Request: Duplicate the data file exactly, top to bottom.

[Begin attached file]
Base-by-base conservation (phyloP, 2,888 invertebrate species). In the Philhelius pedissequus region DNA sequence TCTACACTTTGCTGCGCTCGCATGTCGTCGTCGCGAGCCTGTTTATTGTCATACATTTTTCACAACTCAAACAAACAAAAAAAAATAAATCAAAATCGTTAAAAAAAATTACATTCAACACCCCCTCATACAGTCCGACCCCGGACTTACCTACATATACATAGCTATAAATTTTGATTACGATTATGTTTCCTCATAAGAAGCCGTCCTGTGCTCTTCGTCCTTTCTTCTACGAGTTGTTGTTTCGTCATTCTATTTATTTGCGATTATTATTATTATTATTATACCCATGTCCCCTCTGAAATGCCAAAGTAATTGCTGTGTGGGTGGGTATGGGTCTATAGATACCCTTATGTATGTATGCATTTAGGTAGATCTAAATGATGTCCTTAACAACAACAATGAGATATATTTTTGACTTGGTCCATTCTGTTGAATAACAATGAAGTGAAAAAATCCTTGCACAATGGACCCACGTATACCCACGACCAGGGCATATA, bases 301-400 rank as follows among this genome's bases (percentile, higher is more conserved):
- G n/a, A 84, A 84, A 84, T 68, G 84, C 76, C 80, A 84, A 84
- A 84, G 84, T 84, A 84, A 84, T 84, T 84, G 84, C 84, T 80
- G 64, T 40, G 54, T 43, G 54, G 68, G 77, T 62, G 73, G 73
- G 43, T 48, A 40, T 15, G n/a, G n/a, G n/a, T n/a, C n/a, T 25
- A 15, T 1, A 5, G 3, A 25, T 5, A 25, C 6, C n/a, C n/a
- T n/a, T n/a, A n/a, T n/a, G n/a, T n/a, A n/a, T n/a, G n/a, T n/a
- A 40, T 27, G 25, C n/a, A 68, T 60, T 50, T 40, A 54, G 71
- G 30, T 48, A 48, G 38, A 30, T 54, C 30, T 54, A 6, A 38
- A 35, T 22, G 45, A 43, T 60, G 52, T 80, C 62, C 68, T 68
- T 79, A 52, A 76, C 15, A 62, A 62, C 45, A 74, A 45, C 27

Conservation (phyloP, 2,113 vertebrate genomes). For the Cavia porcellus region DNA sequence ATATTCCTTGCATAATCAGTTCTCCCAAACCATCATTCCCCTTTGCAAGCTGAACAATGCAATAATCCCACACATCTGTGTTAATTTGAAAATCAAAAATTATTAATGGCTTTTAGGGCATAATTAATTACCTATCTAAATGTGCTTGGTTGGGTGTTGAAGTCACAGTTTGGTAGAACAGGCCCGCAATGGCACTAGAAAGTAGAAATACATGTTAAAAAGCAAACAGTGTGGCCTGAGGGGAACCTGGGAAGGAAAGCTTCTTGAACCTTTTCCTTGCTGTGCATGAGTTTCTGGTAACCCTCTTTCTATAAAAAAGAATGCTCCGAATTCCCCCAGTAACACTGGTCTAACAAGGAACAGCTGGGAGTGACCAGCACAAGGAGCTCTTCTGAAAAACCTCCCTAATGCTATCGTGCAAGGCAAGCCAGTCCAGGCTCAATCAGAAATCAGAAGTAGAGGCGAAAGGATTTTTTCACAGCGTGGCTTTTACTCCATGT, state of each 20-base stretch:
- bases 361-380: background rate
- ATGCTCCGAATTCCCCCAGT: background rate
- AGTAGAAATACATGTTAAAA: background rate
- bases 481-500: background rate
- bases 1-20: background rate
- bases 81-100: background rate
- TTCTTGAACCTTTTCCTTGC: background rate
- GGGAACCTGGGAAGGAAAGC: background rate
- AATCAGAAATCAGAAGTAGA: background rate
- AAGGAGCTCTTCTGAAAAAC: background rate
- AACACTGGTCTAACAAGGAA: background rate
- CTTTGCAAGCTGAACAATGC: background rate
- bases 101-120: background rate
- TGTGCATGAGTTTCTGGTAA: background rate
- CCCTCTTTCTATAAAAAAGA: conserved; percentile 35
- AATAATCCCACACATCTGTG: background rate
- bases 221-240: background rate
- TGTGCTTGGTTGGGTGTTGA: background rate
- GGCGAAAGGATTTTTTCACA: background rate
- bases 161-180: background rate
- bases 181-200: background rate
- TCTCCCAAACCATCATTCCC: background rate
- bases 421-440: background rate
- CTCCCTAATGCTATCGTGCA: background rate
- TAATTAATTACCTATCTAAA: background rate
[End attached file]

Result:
Base-by-base conservation (phyloP, 2,888 invertebrate species). In the Philhelius pedissequus region DNA sequence TCTACACTTTGCTGCGCTCGCATGTCGTCGTCGCGAGCCTGTTTATTGTCATACATTTTTCACAACTCAAACAAACAAAAAAAAATAAATCAAAATCGTTAAAAAAAATTACATTCAACACCCCCTCATACAGTCCGACCCCGGACTTACCTACATATACATAGCTATAAATTTTGATTACGATTATGTTTCCTCATAAGAAGCCGTCCTGTGCTCTTCGTCCTTTCTTCTACGAGTTGTTGTTTCGTCATTCTATTTATTTGCGATTATTATTATTATTATTATACCCATGTCCCCTCTGAAATGCCAAAGTAATTGCTGTGTGGGTGGGTATGGGTCTATAGATACCCTTATGTATGTATGCATTTAGGTAGATCTAAATGATGTCCTTAACAACAACAATGAGATATATTTTTGACTTGGTCCATTCTGTTGAATAACAATGAAGTGAAAAAATCCTTGCACAATGGACCCACGTATACCCACGACCAGGGCATATA, bases 301-400 rank as follows among this genome's bases (percentile, higher is more conserved):
- G n/a, A 84, A 84, A 84, T 68, G 84, C 76, C 80, A 84, A 84
- A 84, G 84, T 84, A 84, A 84, T 84, T 84, G 84, C 84, T 80
- G 64, T 40, G 54, T 43, G 54, G 68, G 77, T 62, G 73, G 73
- G 43, T 48, A 40, T 15, G n/a, G n/a, G n/a, T n/a, C n/a, T 25
- A 15, T 1, A 5, G 3, A 25, T 5, A 25, C 6, C n/a, C n/a
- T n/a, T n/a, A n/a, T n/a, G n/a, T n/a, A n/a, T n/a, G n/a, T n/a
- A 40, T 27, G 25, C n/a, A 68, T 60, T 50, T 40, A 54, G 71
- G 30, T 48, A 48, G 38, A 30, T 54, C 30, T 54, A 6, A 38
- A 35, T 22, G 45, A 43, T 60, G 52, T 80, C 62, C 68, T 68
- T 79, A 52, A 76, C 15, A 62, A 62, C 45, A 74, A 45, C 27

Conservation (phyloP, 2,113 vertebrate genomes). For the Cavia porcellus region DNA sequence ATATTCCTTGCATAATCAGTTCTCCCAAACCATCATTCCCCTTTGCAAGCTGAACAATGCAATAATCCCACACATCTGTGTTAATTTGAAAATCAAAAATTATTAATGGCTTTTAGGGCATAATTAATTACCTATCTAAATGTGCTTGGTTGGGTGTTGAAGTCACAGTTTGGTAGAACAGGCCCGCAATGGCACTAGAAAGTAGAAATACATGTTAAAAAGCAAACAGTGTGGCCTGAGGGGAACCTGGGAAGGAAAGCTTCTTGAACCTTTTCCTTGCTGTGCATGAGTTTCTGGTAACCCTCTTTCTATAAAAAAGAATGCTCCGAATTCCCCCAGTAACACTGGTCTAACAAGGAACAGCTGGGAGTGACCAGCACAAGGAGCTCTTCTGAAAAACCTCCCTAATGCTATCGTGCAAGGCAAGCCAGTCCAGGCTCAATCAGAAATCAGAAGTAGAGGCGAAAGGATTTTTTCACAGCGTGGCTTTTACTCCATGT, state of each 20-base stretch:
- bases 361-380: background rate
- ATGCTCCGAATTCCCCCAGT: background rate
- AGTAGAAATACATGTTAAAA: background rate
- bases 481-500: background rate
- bases 1-20: background rate
- bases 81-100: background rate
- TTCTTGAACCTTTTCCTTGC: background rate
- GGGAACCTGGGAAGGAAAGC: background rate
- AATCAGAAATCAGAAGTAGA: background rate
- AAGGAGCTCTTCTGAAAAAC: background rate
- AACACTGGTCTAACAAGGAA: background rate
- CTTTGCAAGCTGAACAATGC: background rate
- bases 101-120: background rate
- TGTGCATGAGTTTCTGGTAA: background rate
- CCCTCTTTCTATAAAAAAGA: conserved; percentile 35
- AATAATCCCACACATCTGTG: background rate
- bases 221-240: background rate
- TGTGCTTGGTTGGGTGTTGA: background rate
- GGCGAAAGGATTTTTTCACA: background rate
- bases 161-180: background rate
- bases 181-200: background rate
- TCTCCCAAACCATCATTCCC: background rate
- bases 421-440: background rate
- CTCCCTAATGCTATCGTGCA: background rate
- TAATTAATTACCTATCTAAA: background rate